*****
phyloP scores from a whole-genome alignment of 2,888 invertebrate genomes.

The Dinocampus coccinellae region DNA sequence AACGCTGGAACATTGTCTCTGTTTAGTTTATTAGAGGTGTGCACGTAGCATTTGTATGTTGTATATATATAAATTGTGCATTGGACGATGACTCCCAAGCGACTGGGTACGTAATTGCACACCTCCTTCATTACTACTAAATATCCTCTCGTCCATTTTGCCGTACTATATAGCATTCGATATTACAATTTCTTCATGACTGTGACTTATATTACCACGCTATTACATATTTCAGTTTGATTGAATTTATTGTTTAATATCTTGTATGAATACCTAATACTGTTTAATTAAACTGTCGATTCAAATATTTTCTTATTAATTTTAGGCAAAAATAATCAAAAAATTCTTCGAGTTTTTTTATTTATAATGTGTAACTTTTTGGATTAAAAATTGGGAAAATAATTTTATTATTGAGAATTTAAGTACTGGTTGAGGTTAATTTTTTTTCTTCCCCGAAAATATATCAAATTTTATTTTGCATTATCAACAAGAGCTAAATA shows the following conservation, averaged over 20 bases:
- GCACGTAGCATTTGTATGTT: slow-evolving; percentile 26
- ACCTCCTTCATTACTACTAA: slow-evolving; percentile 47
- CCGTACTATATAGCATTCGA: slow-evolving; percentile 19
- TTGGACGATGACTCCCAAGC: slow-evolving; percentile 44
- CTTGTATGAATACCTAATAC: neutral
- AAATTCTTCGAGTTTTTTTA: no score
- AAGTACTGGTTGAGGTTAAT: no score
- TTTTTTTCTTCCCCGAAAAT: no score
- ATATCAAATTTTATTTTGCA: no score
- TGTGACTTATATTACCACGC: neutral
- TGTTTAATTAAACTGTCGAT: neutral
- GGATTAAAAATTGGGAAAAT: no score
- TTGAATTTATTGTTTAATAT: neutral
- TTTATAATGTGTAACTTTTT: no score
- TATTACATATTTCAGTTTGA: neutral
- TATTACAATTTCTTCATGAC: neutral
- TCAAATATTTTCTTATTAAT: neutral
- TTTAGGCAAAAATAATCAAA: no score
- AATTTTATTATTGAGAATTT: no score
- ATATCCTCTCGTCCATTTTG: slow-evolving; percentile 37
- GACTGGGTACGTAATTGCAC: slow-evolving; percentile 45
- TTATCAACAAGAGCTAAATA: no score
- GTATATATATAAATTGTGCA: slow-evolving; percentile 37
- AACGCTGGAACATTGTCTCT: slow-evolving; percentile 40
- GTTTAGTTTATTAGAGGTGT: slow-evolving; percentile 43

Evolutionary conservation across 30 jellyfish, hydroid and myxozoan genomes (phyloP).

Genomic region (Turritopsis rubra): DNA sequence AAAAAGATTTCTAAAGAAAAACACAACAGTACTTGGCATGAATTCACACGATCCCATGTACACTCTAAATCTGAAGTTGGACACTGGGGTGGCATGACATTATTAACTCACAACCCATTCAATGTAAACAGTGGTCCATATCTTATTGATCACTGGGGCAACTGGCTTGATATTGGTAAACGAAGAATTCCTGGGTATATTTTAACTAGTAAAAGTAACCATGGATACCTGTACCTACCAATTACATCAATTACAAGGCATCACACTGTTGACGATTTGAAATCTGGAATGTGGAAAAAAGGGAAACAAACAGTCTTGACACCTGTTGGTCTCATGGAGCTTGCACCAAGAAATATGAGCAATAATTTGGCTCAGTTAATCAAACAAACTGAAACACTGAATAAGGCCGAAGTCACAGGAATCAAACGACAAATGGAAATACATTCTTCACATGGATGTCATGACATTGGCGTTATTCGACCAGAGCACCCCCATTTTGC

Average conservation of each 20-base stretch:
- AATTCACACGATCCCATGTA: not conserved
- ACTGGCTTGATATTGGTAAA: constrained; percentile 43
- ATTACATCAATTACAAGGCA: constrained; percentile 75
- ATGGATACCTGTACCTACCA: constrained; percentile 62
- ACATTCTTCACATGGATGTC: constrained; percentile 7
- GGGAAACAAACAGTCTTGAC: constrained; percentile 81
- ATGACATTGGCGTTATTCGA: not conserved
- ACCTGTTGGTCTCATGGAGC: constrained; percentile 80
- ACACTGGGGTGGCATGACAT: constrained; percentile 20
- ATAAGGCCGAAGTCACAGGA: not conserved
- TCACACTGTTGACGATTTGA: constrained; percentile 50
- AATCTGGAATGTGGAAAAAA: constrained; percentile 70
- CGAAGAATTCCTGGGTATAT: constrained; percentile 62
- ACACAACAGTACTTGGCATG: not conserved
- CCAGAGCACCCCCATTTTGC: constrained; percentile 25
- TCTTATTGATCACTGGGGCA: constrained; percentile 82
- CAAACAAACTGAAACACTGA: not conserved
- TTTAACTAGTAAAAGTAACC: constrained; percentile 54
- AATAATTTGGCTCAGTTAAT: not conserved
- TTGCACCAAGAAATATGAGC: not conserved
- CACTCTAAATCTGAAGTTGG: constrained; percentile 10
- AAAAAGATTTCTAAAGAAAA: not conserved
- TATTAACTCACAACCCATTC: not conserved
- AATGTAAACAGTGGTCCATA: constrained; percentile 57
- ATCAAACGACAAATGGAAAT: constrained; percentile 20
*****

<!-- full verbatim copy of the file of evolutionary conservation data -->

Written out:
phyloP scores from a whole-genome alignment of 2,888 invertebrate genomes.

The Dinocampus coccinellae region DNA sequence AACGCTGGAACATTGTCTCTGTTTAGTTTATTAGAGGTGTGCACGTAGCATTTGTATGTTGTATATATATAAATTGTGCATTGGACGATGACTCCCAAGCGACTGGGTACGTAATTGCACACCTCCTTCATTACTACTAAATATCCTCTCGTCCATTTTGCCGTACTATATAGCATTCGATATTACAATTTCTTCATGACTGTGACTTATATTACCACGCTATTACATATTTCAGTTTGATTGAATTTATTGTTTAATATCTTGTATGAATACCTAATACTGTTTAATTAAACTGTCGATTCAAATATTTTCTTATTAATTTTAGGCAAAAATAATCAAAAAATTCTTCGAGTTTTTTTATTTATAATGTGTAACTTTTTGGATTAAAAATTGGGAAAATAATTTTATTATTGAGAATTTAAGTACTGGTTGAGGTTAATTTTTTTTCTTCCCCGAAAATATATCAAATTTTATTTTGCATTATCAACAAGAGCTAAATA shows the following conservation, averaged over 20 bases:
- GCACGTAGCATTTGTATGTT: slow-evolving; percentile 26
- ACCTCCTTCATTACTACTAA: slow-evolving; percentile 47
- CCGTACTATATAGCATTCGA: slow-evolving; percentile 19
- TTGGACGATGACTCCCAAGC: slow-evolving; percentile 44
- CTTGTATGAATACCTAATAC: neutral
- AAATTCTTCGAGTTTTTTTA: no score
- AAGTACTGGTTGAGGTTAAT: no score
- TTTTTTTCTTCCCCGAAAAT: no score
- ATATCAAATTTTATTTTGCA: no score
- TGTGACTTATATTACCACGC: neutral
- TGTTTAATTAAACTGTCGAT: neutral
- GGATTAAAAATTGGGAAAAT: no score
- TTGAATTTATTGTTTAATAT: neutral
- TTTATAATGTGTAACTTTTT: no score
- TATTACATATTTCAGTTTGA: neutral
- TATTACAATTTCTTCATGAC: neutral
- TCAAATATTTTCTTATTAAT: neutral
- TTTAGGCAAAAATAATCAAA: no score
- AATTTTATTATTGAGAATTT: no score
- ATATCCTCTCGTCCATTTTG: slow-evolving; percentile 37
- GACTGGGTACGTAATTGCAC: slow-evolving; percentile 45
- TTATCAACAAGAGCTAAATA: no score
- GTATATATATAAATTGTGCA: slow-evolving; percentile 37
- AACGCTGGAACATTGTCTCT: slow-evolving; percentile 40
- GTTTAGTTTATTAGAGGTGT: slow-evolving; percentile 43

Evolutionary conservation across 30 jellyfish, hydroid and myxozoan genomes (phyloP).

Genomic region (Turritopsis rubra): DNA sequence AAAAAGATTTCTAAAGAAAAACACAACAGTACTTGGCATGAATTCACACGATCCCATGTACACTCTAAATCTGAAGTTGGACACTGGGGTGGCATGACATTATTAACTCACAACCCATTCAATGTAAACAGTGGTCCATATCTTATTGATCACTGGGGCAACTGGCTTGATATTGGTAAACGAAGAATTCCTGGGTATATTTTAACTAGTAAAAGTAACCATGGATACCTGTACCTACCAATTACATCAATTACAAGGCATCACACTGTTGACGATTTGAAATCTGGAATGTGGAAAAAAGGGAAACAAACAGTCTTGACACCTGTTGGTCTCATGGAGCTTGCACCAAGAAATATGAGCAATAATTTGGCTCAGTTAATCAAACAAACTGAAACACTGAATAAGGCCGAAGTCACAGGAATCAAACGACAAATGGAAATACATTCTTCACATGGATGTCATGACATTGGCGTTATTCGACCAGAGCACCCCCATTTTGC

Average conservation of each 20-base stretch:
- AATTCACACGATCCCATGTA: not conserved
- ACTGGCTTGATATTGGTAAA: constrained; percentile 43
- ATTACATCAATTACAAGGCA: constrained; percentile 75
- ATGGATACCTGTACCTACCA: constrained; percentile 62
- ACATTCTTCACATGGATGTC: constrained; percentile 7
- GGGAAACAAACAGTCTTGAC: constrained; percentile 81
- ATGACATTGGCGTTATTCGA: not conserved
- ACCTGTTGGTCTCATGGAGC: constrained; percentile 80
- ACACTGGGGTGGCATGACAT: constrained; percentile 20
- ATAAGGCCGAAGTCACAGGA: not conserved
- TCACACTGTTGACGATTTGA: constrained; percentile 50
- AATCTGGAATGTGGAAAAAA: constrained; percentile 70
- CGAAGAATTCCTGGGTATAT: constrained; percentile 62
- ACACAACAGTACTTGGCATG: not conserved
- CCAGAGCACCCCCATTTTGC: constrained; percentile 25
- TCTTATTGATCACTGGGGCA: constrained; percentile 82
- CAAACAAACTGAAACACTGA: not conserved
- TTTAACTAGTAAAAGTAACC: constrained; percentile 54
- AATAATTTGGCTCAGTTAAT: not conserved
- TTGCACCAAGAAATATGAGC: not conserved
- CACTCTAAATCTGAAGTTGG: constrained; percentile 10
- AAAAAGATTTCTAAAGAAAA: not conserved
- TATTAACTCACAACCCATTC: not conserved
- AATGTAAACAGTGGTCCATA: constrained; percentile 57
- ATCAAACGACAAATGGAAAT: constrained; percentile 20